The setting was January 11, and the occasion was a weightlifting competition at The Miller Gym where I work out. The man sitting next to me was Mike Mansur.
I had arrived a little late for the event, which had begun with the women’s competition. One chair was left next to Mike on the back row. As the event progressed, so did a little small talk and his explanation of judging technicalities. I had by chance sat down in a plum spot.
Over the next couple of hours, I learned that Mike had been competing for decades and would be continuing that day at age 65, 5’5″ and 130 pounds, a hip replacement pending. Then came the discovery that he was also involved in cave restoration projects throughout New Mexico. It wasn’t long before he consented to be interviewed for a blog.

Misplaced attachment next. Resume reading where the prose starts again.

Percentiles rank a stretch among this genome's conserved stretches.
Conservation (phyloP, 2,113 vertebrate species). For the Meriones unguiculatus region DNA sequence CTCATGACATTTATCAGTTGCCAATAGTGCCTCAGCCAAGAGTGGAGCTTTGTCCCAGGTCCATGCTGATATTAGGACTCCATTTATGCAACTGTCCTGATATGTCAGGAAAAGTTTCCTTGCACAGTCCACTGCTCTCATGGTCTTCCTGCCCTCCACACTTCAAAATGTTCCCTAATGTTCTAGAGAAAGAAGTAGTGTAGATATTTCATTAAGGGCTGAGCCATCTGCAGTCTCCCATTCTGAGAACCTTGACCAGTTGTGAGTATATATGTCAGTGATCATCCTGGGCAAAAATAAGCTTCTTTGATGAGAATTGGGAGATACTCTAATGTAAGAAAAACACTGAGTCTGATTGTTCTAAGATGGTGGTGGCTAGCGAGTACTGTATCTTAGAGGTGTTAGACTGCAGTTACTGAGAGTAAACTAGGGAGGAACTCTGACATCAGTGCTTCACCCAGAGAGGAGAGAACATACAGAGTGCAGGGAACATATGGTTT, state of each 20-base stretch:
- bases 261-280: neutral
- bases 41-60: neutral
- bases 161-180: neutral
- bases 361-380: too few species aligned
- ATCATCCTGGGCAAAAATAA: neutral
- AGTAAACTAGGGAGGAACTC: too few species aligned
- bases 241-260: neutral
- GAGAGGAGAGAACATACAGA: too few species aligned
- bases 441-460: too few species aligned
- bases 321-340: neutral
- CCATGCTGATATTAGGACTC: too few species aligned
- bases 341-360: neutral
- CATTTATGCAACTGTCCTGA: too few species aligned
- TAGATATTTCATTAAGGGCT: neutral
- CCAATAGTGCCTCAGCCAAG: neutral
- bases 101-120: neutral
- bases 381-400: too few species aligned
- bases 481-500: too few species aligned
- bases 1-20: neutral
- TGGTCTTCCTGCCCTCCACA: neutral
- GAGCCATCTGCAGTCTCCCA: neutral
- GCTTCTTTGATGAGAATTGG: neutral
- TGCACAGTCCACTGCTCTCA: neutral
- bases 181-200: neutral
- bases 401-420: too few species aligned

When he got up to change for the men’s competition, he suggested that I take a look at his photograph on the “history” wall of the gym–of him winning a bronze medal at the 2003 World Masters Championship in Savannah, Georgia. (The master’s competitions are for people age 35 and older.) On that occasion, Mike “snatched” (straight overhead from the floor) 65 kg. or 143 pounds. In the “clean and jerk” (pause at collarbone then overhead), he had lifted 97.5 kg. or 214 pounds.
I couldn’t stay for all of the men’s competition, but Mike’s category was first up. Even with surgery pending, the power and form of a champion were immediately visible. Mike successfully lifted a total of 71 kg or 156 pounds at the meet.
On learning more about Mike’s history during a subsequent meeting at Starbucks, I realized that the values informing it might be inspirational in this challenging era. And the story began in his youth, first with a walk in nature and then a TV show a few years later.
THE FIRST EVENT